For Kit, too, “home” will eventually “come first,” but it is one that floats on the seas, and if Kit gains a rugged wisdom as the frontier myth prescribes, the fact that she does so as a heroine, not hero, ready to give up those “lovely red dancing dresses,” carries significant implications concerning gender for the young readers of the novel in 1958. Indeed, throughout both the plot of the fairy tale and that of the frontier myth, Kit is nothing if not transgressive, learning some rules even while she continues to break others by wearing her red cloak, her fancy clothes, holding her head high, and befriending a “witch.” Ironically, however, it is through that witch, a figure typically associated with darkness and evil, that Speare finally tames the unruliness of Kit, for Hannah’s supernatural powers reside not in black magic but in the warm spells of love.

Like both Cinderella and Snow White, Kit submits to “debasement,” in that she must “prove [she] can be useful” in her new home by performing household chores such as spinning, cooking, candle-making, and cleaning; and her growth to do these domestic chores properly indicates her moral growth as well as her adaptation to the Puritan community that is her new home (Thuente 1985, p. 51). However, unlike these obedient heroines, Kit’s attitude is neither meek nor compliant, and as a result, more than learning the skills of housewifery she must also learn discipline and humility. “Her hands were unskillful not so much from inability as from the rebellion that stiffened her fingers,” the narrator explains. “She was Katherine Tyler. She had not been reared to do the work of slaves.” Delightfully, the tone here is at once sympathetic and judgmental, for it somehow seems right for Kit to resist the hard work these Puritans demand of her, but of course it is also necessarily wrong for her to invoke slavery as a means to set herself above such drudgery. As a result, her readers applaud her resistance to authority yet simultaneously hope she will learn better values concerning her fellow human beings.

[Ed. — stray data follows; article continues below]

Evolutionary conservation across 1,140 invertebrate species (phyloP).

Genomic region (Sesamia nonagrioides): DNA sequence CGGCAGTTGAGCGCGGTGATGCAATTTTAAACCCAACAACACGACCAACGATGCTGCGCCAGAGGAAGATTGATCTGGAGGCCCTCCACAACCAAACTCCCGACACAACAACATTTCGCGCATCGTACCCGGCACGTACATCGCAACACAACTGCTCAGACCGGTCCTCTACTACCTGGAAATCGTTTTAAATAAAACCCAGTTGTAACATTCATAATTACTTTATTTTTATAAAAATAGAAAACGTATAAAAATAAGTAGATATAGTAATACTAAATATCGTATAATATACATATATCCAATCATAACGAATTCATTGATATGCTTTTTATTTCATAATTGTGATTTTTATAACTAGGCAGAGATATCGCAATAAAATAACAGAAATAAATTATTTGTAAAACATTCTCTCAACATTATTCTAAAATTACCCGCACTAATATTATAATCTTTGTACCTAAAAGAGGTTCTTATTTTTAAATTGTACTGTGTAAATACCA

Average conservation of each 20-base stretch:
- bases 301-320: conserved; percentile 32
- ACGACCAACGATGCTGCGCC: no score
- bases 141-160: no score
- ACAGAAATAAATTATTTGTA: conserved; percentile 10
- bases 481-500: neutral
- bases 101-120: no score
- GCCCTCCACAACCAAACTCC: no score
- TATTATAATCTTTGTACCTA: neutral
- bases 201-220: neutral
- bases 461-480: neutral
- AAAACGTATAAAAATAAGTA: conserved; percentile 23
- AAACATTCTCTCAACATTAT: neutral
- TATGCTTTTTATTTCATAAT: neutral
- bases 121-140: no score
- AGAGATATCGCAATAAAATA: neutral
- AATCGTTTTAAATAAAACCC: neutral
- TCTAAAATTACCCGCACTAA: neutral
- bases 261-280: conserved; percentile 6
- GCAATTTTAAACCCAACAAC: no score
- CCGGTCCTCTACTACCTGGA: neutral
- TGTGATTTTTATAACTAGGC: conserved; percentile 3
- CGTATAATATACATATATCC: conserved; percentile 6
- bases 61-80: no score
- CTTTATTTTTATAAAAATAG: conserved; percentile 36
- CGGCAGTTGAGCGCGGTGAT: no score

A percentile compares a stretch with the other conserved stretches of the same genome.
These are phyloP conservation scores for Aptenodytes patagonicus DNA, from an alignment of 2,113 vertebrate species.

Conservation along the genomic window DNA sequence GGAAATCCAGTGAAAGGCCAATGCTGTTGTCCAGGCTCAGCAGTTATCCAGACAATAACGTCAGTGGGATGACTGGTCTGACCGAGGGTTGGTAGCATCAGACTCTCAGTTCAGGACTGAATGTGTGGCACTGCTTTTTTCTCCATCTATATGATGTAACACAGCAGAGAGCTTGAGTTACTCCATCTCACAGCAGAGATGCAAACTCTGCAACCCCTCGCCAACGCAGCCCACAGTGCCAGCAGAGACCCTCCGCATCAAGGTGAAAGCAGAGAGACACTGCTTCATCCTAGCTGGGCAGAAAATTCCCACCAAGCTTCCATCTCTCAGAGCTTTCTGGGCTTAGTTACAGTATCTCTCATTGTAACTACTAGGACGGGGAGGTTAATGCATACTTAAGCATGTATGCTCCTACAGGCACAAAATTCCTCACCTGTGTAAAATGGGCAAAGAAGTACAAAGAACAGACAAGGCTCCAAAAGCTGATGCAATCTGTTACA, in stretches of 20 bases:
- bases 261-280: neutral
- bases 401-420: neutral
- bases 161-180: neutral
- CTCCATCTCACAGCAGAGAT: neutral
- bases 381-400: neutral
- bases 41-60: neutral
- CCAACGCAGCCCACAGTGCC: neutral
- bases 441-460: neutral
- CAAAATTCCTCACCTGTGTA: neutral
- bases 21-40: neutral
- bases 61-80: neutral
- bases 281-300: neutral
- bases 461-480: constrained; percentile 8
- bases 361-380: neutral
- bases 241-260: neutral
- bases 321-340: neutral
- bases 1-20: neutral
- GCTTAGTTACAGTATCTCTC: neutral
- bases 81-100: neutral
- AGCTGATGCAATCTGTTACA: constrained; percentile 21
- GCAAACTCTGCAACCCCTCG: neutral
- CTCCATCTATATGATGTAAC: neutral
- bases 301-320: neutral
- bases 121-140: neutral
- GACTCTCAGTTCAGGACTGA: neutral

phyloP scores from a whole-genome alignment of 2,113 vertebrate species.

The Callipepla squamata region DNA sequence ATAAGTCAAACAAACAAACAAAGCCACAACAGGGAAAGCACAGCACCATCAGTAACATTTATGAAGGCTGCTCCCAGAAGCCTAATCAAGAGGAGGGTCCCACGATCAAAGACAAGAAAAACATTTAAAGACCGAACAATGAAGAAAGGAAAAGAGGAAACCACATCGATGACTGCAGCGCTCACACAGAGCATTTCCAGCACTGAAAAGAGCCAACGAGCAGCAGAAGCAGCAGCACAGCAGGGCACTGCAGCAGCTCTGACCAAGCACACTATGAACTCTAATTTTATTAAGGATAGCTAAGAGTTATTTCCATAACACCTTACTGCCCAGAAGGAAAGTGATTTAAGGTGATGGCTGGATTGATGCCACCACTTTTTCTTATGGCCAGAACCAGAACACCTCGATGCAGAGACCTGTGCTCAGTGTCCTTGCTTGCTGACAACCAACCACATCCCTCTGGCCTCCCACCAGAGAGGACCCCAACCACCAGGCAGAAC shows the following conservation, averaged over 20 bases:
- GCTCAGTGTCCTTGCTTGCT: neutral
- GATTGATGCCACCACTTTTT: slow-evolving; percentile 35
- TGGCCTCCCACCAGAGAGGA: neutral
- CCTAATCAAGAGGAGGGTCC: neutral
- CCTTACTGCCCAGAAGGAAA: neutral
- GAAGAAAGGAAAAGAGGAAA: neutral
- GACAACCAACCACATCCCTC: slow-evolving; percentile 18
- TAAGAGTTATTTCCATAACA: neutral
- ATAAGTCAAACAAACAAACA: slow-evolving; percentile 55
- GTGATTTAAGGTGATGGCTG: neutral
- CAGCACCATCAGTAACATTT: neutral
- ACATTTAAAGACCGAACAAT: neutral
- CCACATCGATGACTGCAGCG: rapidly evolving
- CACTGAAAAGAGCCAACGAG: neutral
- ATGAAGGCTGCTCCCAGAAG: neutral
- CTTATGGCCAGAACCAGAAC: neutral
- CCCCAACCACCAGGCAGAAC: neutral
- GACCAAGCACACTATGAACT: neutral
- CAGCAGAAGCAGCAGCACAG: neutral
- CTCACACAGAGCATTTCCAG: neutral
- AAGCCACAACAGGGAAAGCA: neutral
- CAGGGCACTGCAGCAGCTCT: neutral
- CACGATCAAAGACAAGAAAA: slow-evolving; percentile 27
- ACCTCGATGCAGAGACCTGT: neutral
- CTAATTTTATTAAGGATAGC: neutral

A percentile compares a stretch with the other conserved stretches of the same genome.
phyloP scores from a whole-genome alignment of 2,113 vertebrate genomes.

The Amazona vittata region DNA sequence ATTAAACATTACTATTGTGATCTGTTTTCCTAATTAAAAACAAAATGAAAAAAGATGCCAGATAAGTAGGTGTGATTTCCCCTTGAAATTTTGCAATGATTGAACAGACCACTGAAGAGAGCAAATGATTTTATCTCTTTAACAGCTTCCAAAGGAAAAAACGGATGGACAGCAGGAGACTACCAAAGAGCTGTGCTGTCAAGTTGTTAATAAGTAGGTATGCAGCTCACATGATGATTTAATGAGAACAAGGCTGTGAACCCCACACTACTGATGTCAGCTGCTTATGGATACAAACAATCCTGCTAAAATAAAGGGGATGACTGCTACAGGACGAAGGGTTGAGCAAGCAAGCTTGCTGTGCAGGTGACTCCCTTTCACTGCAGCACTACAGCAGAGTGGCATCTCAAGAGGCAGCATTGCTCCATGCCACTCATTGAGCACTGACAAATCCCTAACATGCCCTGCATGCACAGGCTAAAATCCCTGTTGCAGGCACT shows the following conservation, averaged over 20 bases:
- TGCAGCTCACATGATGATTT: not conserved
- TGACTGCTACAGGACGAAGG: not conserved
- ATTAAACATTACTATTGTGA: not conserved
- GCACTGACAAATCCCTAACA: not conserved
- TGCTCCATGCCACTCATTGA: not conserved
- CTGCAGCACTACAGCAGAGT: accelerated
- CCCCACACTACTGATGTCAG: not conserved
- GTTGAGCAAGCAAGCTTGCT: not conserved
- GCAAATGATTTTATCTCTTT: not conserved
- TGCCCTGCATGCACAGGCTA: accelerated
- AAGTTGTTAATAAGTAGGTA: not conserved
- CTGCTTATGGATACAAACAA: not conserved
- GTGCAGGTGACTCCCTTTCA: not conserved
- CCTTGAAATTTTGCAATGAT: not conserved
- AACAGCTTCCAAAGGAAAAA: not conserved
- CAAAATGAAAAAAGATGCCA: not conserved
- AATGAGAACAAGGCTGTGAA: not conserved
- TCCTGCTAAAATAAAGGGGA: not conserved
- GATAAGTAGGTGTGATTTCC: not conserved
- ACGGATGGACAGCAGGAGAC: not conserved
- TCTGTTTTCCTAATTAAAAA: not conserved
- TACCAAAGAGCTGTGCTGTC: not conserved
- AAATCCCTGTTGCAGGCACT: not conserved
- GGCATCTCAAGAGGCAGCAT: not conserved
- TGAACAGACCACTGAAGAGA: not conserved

Indeed, this ambivalent tone colors the novel’s presentation of many of Kit’s flaws. Her readers smile at her pleasure in clothes, for example, sympathizing with her when her flashy silk dress marks her as an exotic outsider to the prim Puritans. The narrator, for example, says, “Kit’s flowered silk gave her the look of some vivid tropical bird lighted by mistake on a strange shore,” and this causes others to look at her with disapproval. Exoticism was every bit as transgressive for the young girl of the 1950s as it was for the girl of the 1680s in that both grew up learning, implicitly or explicitly, “not to make a spectacle” of themselves, because doing so broke rules of propriety and revoked the prized honorific of “lady.” But many young girls no doubt yearn to dress just as Kit does, and so as readers they scowl at Matthew’s pronouncement of her clothes as “frippery” while they identify with Kit’s audacity in the meeting house to “[tilt] her chin so that one plume [of her hat] swept gracefully against her cheek.”